Botox Injections

Botox injections don't just tackle wrinkles, they can also help control major sweating in the armpits and one the hands, face, and even other body areas. Injections give you the creeps? Teens who've had Botox say it's not that bad and the results are worth it! Besides, your dermatologist has ways to make the procedure more comfortable and most people need to have just one treatment every 7 months or so. Botox is especially useful for armpit hyperhidrosis.

miraDry

miraDry uses a non-invasive handheld device to deliver precisely controlled electromagnetic energy beneath the underarm skin to the specific location of sweat glands, resulting in thermolysis (decomposition by heat) of the sweat glands. While the sweat glands are being eliminated through electromagnetic technology, the top layers of the skin are simultaneously cooled and protected. Sweat glands do not grow back after treatment so the effect can be seen almost immediately and results are lasting. For best results, two procedures spaced three months apart are recommended. Find a doctor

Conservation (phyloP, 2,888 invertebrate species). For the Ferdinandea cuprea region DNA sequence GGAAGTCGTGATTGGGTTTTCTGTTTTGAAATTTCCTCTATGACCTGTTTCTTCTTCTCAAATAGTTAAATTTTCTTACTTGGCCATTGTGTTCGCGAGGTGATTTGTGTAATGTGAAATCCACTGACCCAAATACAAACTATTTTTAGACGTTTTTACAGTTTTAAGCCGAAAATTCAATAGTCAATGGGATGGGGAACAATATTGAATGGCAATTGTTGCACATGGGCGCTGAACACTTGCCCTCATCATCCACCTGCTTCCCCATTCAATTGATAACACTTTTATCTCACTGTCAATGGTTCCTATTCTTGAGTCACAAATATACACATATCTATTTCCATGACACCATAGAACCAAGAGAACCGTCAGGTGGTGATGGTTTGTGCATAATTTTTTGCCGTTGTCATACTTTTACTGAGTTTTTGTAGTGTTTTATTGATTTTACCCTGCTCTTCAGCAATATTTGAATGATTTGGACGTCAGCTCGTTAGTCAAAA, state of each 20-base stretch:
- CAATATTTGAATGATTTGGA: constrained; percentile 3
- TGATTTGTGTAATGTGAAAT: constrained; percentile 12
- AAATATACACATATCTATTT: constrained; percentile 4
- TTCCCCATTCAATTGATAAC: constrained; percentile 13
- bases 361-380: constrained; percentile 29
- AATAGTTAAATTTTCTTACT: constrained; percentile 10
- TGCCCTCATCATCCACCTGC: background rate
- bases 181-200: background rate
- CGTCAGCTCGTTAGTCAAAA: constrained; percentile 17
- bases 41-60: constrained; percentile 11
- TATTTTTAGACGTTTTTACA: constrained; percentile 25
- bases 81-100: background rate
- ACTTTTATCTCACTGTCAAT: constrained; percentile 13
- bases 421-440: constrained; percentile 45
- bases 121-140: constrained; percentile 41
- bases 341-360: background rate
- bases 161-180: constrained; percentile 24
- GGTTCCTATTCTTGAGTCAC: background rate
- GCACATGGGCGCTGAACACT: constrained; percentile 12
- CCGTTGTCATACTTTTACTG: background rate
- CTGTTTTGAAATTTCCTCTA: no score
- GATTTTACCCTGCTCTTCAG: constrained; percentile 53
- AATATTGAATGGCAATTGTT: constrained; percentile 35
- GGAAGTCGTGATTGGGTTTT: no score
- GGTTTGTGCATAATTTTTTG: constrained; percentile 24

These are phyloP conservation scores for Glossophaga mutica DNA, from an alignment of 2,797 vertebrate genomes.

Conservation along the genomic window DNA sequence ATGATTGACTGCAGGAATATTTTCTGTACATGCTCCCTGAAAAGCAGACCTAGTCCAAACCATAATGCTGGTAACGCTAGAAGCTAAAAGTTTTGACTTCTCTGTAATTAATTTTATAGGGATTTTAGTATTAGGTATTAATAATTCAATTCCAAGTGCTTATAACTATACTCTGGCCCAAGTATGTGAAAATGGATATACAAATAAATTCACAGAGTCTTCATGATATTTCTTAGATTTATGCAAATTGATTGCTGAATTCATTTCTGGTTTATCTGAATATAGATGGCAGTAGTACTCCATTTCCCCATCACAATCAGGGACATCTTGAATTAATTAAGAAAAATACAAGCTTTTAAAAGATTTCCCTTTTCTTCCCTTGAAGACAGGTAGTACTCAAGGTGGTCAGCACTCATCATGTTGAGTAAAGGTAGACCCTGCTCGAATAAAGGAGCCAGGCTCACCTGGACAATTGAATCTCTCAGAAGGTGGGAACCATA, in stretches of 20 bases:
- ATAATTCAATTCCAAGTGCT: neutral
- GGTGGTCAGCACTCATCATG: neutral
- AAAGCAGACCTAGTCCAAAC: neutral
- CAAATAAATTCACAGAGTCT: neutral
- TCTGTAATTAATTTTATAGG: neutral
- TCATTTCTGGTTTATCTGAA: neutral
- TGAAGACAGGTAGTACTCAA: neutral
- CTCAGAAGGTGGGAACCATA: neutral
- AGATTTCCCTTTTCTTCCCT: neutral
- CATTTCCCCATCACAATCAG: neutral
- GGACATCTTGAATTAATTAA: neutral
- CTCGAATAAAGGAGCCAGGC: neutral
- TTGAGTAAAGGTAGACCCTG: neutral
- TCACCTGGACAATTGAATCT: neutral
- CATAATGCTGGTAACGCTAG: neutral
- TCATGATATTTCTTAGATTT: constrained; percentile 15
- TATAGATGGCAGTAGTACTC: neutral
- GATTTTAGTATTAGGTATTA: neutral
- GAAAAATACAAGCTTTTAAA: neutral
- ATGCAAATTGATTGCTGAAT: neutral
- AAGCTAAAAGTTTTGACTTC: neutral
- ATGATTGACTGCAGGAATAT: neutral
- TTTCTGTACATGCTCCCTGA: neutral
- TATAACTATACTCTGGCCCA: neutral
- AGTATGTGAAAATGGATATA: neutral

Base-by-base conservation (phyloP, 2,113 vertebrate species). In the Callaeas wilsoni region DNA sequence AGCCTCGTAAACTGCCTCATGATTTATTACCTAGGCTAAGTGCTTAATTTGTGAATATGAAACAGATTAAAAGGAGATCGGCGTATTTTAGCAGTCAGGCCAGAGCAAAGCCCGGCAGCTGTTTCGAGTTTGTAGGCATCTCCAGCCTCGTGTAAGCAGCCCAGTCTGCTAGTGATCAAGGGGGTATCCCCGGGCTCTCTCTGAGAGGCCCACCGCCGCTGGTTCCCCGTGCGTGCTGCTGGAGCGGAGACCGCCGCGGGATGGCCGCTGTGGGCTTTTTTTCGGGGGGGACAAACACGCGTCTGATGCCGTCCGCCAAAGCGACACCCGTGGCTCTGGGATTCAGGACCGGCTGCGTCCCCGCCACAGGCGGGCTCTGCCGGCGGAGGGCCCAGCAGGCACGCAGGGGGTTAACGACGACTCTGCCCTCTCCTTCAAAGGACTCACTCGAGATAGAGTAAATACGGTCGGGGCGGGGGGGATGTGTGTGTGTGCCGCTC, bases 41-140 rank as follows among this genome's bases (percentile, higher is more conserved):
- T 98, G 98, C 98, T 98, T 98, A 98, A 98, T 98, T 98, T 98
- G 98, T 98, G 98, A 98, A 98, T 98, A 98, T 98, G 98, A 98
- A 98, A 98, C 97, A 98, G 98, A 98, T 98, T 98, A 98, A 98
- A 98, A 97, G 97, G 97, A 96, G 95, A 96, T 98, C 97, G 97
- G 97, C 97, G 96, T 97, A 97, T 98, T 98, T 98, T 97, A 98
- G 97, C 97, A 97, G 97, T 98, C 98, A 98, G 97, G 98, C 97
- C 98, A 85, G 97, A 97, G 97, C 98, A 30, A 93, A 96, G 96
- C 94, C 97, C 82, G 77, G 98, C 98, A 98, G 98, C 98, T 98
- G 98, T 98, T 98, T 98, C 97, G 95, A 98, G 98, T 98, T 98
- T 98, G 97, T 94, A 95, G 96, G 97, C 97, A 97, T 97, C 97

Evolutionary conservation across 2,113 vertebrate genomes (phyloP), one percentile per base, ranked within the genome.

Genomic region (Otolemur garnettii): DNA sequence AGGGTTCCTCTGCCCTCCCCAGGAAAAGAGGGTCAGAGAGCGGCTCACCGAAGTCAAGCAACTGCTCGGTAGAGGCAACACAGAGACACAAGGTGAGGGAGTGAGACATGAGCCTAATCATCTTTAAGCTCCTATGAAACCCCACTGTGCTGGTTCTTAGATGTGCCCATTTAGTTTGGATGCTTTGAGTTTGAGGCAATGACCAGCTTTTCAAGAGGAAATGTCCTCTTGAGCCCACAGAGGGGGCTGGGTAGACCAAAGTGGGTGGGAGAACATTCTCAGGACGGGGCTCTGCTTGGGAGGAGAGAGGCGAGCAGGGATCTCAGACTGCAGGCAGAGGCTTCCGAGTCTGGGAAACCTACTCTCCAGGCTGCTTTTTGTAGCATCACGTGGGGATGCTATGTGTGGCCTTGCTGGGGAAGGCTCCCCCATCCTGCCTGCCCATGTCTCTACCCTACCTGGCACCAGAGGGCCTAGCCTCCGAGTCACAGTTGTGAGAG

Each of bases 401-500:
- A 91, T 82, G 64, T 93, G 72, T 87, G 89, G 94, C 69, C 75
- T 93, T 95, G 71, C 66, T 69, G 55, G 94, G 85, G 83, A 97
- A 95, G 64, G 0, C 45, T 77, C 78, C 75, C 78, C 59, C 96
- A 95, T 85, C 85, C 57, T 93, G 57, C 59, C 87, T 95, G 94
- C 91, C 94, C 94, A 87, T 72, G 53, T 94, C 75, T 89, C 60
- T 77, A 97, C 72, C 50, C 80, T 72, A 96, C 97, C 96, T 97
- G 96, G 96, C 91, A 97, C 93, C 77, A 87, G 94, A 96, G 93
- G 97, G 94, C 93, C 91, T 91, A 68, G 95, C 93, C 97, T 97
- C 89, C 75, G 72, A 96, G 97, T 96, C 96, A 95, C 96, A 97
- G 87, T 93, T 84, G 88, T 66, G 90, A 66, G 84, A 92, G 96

Medications

The most commonly used medications for managing excessive sweating are anticholingerics. These include medicines such as propantheline, glycopyrrolate, oxybutynin, benztropine, and others. Because the drugs used to control excessive sweating have not been studied in controlled trials, their use is based primarily on years of anecdotal evidence. While these oral therapies have not been approved by the US Food and Drug Administration (FDA) specifically for the treatment of hyperhidrosis, these medications have a substantial history of off-label use and are safe when used as directed. Many medical professionals and hyperhidrosis patients experience great success with them.

Armpit Sugery

One of the benefits of local surgery for excessive sweating is that for whatever glands you injure or remove, there is often a permanent result – the affected glands will not produce any more sweat. One of the difficulties is that sweat glands are too small to be seen, even with surgical instruments, so even the most experienced dermatologist is going in "blind." It is difficult for physicians to know how many sweat glands they are removing or damaging and therefore the results can be highly variable.

Read More

Antiperspirants